For the first time, a project led by the University of Oxford has trained a machine learning model in outer space, on board a satellite. This achievement could revolutionise the capabilities of remote-sensing satellites by enabling real-time monitoring and decision making for a range of applications.

Data collected by remote-sensing satellites is fundamental for many key activities, including aerial mapping, weather prediction, and monitoring deforestation. Currently, most satellites can only passively collect data, since they are not equipped to make decisions or detect changes. Instead, data has to be relayed to Earth to be processed, which typically takes several hours or even days. This limits the ability to identify and respond to rapidly emerging events, such as a natural disaster.

To overcome these restrictions, a group of researchers led by DPhil student Vít Růžička (Department of Computer Science, University of Oxford), took on the challenge of training the first machine learning program in outer space. During 2022, the team successfully pitched their idea to the Dashing through the Stars mission, which had issued an open call for project proposals to be carried out on board the ION SCV004 satellite, launched in January 2022. During the autumn of 2022, the team uplinked the code for the program to the satellite already in orbit.

The researchers trained a simple model to detect changes in cloud cover from aerial images directly onboard the satellite, in contrast to training on the ground. The model was based on an approach called few-shot learning, which enables a model to learn the most important features to look for when it has only a few samples to train from. A key advantage is that the data can be compressed into smaller representations, making the model faster and more efficient.

Vít Růžička explained: ‘The model we developed, called RaVAEn, first compresses the large image files into vectors of 128 numbers. During the training phase, the model learns to keep only the informative values in this vector; the ones that relate to the change it is trying to detect (in this case, whether there is a cloud present or not). This results in extremely fast training due to having only a very small classification model to train.’

Whilst the first part of the model, to compress the newly-seen images, was trained on the ground, the second part (which decided whether the image contained clouds or not) was trained directly on the satellite.

Normally, developing a machine learning model would require several rounds of training, using the power of a cluster of linked computers. In contrast, the team’s tiny model completed the training phase (using over 1300 images) in around one and a half seconds.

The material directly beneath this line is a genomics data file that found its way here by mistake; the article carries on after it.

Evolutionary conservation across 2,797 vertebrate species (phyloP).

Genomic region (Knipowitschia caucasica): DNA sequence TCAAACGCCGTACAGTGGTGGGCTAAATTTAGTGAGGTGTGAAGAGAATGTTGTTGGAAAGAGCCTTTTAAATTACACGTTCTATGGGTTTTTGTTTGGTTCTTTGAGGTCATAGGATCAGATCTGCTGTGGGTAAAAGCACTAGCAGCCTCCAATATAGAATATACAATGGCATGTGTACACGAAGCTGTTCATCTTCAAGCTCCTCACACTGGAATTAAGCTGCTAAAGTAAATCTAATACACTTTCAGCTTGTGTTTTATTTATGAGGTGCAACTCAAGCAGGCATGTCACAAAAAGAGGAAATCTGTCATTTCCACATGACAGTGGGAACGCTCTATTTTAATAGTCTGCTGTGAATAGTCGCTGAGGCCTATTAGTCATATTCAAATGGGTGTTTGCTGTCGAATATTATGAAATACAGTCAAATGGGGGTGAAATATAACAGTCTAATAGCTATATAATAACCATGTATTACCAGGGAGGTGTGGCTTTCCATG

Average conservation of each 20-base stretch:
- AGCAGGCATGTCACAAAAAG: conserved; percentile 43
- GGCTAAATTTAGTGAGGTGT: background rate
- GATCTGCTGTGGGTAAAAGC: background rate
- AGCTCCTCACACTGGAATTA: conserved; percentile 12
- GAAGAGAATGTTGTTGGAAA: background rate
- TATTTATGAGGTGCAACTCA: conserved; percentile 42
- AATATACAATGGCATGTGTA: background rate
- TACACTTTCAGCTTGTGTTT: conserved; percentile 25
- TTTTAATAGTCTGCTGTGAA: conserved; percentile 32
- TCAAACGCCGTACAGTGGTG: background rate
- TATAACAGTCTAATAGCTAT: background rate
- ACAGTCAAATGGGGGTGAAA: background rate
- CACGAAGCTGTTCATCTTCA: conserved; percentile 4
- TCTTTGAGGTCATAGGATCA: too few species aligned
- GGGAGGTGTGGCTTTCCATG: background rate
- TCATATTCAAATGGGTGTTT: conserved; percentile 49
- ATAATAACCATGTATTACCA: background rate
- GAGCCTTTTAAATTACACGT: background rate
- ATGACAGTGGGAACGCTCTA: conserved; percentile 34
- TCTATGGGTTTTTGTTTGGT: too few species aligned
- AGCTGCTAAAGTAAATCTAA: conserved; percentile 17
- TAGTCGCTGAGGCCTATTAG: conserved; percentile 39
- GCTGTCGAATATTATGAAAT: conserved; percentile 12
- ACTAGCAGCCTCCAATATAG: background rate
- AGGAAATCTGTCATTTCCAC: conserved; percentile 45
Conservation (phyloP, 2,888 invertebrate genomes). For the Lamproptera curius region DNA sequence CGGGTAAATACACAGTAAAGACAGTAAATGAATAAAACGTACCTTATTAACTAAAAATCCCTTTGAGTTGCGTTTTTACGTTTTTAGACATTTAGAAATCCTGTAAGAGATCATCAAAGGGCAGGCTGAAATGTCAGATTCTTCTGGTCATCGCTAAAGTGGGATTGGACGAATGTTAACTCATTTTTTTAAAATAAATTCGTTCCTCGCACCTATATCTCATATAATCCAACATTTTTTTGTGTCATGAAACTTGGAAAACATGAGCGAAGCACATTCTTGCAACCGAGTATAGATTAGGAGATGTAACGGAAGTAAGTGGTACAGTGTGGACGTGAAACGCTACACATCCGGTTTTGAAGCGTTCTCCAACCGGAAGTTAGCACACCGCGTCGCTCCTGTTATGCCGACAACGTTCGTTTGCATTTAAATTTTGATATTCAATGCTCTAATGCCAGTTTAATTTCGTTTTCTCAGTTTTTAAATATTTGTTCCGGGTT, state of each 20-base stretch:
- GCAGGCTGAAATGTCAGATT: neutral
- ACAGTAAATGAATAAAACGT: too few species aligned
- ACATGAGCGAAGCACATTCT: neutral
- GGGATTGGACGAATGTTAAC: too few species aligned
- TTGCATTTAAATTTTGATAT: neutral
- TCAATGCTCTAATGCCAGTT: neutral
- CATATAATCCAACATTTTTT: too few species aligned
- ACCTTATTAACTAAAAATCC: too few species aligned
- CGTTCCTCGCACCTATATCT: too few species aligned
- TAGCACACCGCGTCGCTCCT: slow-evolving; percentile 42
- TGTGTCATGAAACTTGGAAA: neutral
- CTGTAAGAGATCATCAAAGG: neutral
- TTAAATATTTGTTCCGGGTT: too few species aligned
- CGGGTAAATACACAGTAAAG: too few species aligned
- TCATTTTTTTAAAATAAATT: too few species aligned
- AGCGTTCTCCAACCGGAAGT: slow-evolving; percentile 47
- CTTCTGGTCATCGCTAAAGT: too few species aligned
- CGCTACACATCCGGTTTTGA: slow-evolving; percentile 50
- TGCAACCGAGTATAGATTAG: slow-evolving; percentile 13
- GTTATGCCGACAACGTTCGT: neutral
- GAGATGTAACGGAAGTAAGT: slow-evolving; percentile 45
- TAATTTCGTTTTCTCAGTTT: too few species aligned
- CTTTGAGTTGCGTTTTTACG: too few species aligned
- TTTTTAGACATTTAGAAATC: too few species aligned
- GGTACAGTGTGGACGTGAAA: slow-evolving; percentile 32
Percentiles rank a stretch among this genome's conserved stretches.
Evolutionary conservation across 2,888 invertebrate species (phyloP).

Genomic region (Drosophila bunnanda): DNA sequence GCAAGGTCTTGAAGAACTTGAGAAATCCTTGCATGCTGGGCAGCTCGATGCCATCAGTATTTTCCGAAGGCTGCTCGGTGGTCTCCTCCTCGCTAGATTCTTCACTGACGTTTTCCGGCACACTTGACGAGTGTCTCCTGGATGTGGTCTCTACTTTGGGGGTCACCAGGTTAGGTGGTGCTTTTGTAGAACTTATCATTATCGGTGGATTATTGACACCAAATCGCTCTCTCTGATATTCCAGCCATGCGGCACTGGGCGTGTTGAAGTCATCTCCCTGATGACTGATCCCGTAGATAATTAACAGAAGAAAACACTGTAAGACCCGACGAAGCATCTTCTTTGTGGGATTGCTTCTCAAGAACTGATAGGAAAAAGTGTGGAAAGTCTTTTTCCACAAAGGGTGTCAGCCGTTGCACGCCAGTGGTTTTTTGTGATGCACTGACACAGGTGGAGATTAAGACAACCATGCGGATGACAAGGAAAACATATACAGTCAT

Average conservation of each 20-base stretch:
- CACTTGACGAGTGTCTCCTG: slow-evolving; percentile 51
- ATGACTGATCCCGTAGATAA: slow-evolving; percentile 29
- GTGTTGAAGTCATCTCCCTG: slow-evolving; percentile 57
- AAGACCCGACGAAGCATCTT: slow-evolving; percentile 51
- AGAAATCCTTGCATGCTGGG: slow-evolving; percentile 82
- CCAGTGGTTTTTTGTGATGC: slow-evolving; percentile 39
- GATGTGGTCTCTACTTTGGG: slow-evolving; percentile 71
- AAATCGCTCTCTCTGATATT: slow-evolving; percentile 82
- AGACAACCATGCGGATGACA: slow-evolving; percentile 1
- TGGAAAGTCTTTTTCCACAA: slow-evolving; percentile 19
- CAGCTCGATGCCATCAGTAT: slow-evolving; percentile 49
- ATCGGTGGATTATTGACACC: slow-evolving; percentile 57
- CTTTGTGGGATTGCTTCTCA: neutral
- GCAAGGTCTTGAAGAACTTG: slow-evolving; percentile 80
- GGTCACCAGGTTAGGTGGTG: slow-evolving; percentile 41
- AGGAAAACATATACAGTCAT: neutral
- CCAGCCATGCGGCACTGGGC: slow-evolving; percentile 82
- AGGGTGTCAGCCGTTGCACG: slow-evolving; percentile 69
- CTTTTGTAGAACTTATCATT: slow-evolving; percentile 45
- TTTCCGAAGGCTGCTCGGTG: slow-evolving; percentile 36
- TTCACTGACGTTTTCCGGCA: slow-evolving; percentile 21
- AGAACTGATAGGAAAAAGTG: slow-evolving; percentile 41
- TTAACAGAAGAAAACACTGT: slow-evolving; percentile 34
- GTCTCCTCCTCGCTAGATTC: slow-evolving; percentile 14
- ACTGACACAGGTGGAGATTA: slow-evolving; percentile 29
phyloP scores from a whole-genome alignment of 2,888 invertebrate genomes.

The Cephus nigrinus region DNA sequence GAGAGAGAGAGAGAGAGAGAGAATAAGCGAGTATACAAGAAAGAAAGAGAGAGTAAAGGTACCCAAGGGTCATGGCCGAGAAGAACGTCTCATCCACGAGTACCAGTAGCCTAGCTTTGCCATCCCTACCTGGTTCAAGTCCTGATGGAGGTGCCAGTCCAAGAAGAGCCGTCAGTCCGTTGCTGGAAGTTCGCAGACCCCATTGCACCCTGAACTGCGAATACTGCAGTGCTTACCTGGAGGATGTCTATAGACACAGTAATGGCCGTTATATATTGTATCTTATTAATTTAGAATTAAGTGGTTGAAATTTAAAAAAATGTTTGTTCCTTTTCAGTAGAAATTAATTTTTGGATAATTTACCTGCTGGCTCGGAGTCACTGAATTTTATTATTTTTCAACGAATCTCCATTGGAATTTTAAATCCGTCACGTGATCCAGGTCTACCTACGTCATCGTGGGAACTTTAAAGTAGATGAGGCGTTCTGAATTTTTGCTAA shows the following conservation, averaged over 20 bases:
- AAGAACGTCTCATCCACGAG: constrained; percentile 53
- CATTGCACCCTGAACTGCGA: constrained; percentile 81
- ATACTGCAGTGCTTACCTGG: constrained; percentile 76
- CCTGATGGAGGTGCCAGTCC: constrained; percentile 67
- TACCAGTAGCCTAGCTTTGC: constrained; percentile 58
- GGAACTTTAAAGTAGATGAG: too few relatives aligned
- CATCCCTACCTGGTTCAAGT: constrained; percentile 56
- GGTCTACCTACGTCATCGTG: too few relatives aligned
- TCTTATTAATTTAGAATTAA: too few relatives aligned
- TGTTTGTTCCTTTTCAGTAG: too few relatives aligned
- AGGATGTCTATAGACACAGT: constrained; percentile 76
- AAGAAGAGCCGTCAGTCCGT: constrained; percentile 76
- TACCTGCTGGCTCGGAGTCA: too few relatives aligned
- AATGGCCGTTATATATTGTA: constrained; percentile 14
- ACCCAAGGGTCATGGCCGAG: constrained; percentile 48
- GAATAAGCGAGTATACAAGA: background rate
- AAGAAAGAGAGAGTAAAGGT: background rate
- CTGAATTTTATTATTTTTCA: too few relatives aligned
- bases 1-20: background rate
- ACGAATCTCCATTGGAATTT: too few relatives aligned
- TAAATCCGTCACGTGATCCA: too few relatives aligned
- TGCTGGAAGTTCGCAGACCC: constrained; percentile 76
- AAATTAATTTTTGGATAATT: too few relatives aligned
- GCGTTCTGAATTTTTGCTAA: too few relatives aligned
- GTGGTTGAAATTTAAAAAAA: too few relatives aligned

When the team tested the model’s performance on novel data, it automatically detected whether a cloud was present or not in around a tenth of a second. This involved encoding and analysing a scene equivalent to an area of about 4.8×4.8 km2 area (equivalent to almost 450 football pitches).

According to the researchers, the model could easily be adapted to carry out different tasks, and to use other forms of data. Vít Růžička added: ‘Having achieved this demonstration, we now intend to develop more advanced models that can automatically differentiate between changes of interest (for instance flooding, fires, and deforestation) and natural changes (such as natural changes in leaf colour across the seasons). Another aim is to develop models for more complex data, including images from hyperspectral satellites. This could allow, for instance, the detection of methane leaks, and would have key implications for combatting climate change.’

Performing machine learning in outer space could also help overcome the problem of on-board satellite sensors being affected by the harsh environmental conditions, so that they require regular calibration. Vít Růžička said: ‘Our proposed system could be used in constellations of non-homogeneous satellites, where reliable information from one satellite can be applied to train the rest of the constellation. This could be used, for instance, to recalibrate sensors that have degraded over time or experienced rapid changes in the environment.’

Professor Andrew Markham, who supervised Vít’s DPhil research, said ‘Machine learning has a huge potential for improving remote sensing — the ability to push as much intelligence as possible into satellites will make space-based sensing increasingly autonomous. This would help to overcome the issues with the inherent delays between acquisition and action by allowing the satellite to learn from data on board. Vít’s work serves as an interesting proof-of-principle.’


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